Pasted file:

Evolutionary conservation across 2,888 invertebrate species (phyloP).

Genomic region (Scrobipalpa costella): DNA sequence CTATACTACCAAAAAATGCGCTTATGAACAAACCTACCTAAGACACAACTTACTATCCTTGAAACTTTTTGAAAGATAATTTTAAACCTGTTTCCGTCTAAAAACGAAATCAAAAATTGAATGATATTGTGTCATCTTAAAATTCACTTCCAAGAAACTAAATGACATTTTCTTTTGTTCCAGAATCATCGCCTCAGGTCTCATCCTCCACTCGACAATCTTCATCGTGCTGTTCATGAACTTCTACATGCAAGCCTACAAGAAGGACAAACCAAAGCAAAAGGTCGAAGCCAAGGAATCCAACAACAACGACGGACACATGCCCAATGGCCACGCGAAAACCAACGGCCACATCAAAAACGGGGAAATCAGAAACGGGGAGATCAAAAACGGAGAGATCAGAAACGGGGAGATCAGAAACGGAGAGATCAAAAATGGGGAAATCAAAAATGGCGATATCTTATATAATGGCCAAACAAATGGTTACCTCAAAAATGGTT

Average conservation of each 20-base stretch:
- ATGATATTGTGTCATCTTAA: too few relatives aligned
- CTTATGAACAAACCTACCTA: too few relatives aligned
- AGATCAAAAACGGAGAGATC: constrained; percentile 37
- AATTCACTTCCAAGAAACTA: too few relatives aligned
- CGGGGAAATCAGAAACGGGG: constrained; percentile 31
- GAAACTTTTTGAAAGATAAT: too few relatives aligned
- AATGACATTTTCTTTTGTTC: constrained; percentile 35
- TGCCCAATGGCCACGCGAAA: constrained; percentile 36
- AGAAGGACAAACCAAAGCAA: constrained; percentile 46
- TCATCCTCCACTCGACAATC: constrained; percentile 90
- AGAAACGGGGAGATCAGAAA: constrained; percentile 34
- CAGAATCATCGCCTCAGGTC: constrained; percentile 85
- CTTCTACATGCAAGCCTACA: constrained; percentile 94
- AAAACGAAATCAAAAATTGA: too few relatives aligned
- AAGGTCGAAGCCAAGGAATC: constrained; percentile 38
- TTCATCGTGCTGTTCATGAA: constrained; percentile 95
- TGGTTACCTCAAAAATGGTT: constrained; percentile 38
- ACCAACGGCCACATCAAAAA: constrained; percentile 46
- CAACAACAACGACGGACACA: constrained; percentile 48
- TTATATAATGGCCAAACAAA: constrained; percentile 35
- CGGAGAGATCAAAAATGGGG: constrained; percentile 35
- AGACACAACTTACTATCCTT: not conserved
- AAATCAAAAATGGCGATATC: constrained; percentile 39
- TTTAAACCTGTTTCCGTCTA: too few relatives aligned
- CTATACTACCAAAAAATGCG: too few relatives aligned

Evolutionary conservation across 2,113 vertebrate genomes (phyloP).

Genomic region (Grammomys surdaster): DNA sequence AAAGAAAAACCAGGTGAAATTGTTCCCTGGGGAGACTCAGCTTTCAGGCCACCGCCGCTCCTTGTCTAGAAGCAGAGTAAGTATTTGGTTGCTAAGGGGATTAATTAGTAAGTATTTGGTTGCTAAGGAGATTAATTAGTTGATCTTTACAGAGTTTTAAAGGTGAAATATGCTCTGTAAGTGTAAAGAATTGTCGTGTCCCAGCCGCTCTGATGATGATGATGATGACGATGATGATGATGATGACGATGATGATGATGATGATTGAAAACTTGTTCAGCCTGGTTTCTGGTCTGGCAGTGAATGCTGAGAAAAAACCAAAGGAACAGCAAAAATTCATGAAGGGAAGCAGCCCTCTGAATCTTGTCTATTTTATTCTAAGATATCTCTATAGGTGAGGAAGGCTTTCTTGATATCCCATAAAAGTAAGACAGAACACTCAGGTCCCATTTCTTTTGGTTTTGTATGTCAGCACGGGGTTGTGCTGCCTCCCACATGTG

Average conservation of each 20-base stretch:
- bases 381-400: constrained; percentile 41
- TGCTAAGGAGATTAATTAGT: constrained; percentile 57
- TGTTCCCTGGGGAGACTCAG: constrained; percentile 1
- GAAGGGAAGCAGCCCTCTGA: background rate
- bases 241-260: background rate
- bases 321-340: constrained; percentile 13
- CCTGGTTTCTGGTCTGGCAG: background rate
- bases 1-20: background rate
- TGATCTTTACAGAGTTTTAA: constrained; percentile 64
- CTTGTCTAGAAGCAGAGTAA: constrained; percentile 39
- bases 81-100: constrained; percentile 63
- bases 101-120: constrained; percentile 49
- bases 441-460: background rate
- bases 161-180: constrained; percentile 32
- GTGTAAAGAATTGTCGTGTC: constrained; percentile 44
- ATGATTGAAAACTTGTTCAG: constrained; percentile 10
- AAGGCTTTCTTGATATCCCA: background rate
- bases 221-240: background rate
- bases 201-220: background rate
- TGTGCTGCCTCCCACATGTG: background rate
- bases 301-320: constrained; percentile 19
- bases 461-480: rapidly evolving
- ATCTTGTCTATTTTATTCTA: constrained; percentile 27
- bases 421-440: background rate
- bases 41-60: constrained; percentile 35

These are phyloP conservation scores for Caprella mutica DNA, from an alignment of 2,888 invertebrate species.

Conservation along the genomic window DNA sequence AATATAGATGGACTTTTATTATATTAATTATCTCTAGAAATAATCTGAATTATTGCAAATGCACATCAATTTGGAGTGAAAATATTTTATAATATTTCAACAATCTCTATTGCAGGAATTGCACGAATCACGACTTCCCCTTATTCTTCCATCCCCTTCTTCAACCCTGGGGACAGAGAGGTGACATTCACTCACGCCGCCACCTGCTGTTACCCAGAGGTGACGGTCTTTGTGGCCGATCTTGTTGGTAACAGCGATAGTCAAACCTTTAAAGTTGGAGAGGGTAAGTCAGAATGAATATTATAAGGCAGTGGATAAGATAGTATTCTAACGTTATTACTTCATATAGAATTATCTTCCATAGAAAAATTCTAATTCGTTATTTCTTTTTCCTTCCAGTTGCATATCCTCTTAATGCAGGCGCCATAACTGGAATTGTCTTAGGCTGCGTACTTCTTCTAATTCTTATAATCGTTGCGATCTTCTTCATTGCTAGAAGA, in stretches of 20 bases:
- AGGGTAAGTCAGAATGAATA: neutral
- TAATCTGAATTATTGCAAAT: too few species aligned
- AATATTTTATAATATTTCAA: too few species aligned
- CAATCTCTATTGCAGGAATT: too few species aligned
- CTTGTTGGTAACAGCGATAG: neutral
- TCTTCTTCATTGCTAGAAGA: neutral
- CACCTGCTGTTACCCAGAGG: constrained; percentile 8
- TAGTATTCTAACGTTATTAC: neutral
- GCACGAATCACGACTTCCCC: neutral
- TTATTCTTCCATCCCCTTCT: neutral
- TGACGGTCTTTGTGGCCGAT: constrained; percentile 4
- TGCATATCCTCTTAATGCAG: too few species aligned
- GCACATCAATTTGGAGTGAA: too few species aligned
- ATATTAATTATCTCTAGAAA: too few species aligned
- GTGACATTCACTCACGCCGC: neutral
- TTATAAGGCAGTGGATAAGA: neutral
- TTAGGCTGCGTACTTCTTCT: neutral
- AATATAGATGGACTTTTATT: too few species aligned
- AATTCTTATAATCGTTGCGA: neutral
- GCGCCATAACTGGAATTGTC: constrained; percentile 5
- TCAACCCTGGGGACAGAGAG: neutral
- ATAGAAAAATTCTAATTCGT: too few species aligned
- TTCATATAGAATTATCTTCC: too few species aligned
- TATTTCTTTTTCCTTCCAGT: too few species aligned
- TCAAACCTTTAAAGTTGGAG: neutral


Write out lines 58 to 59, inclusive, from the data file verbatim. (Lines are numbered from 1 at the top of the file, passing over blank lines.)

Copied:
Conservation along the genomic window DNA sequence AATATAGATGGACTTTTATTATATTAATTATCTCTAGAAATAATCTGAATTATTGCAAATGCACATCAATTTGGAGTGAAAATATTTTATAATATTTCAACAATCTCTATTGCAGGAATTGCACGAATCACGACTTCCCCTTATTCTTCCATCCCCTTCTTCAACCCTGGGGACAGAGAGGTGACATTCACTCACGCCGCCACCTGCTGTTACCCAGAGGTGACGGTCTTTGTGGCCGATCTTGTTGGTAACAGCGATAGTCAAACCTTTAAAGTTGGAGAGGGTAAGTCAGAATGAATATTATAAGGCAGTGGATAAGATAGTATTCTAACGTTATTACTTCATATAGAATTATCTTCCATAGAAAAATTCTAATTCGTTATTTCTTTTTCCTTCCAGTTGCATATCCTCTTAATGCAGGCGCCATAACTGGAATTGTCTTAGGCTGCGTACTTCTTCTAATTCTTATAATCGTTGCGATCTTCTTCATTGCTAGAAGA, in stretches of 20 bases:
- AGGGTAAGTCAGAATGAATA: neutral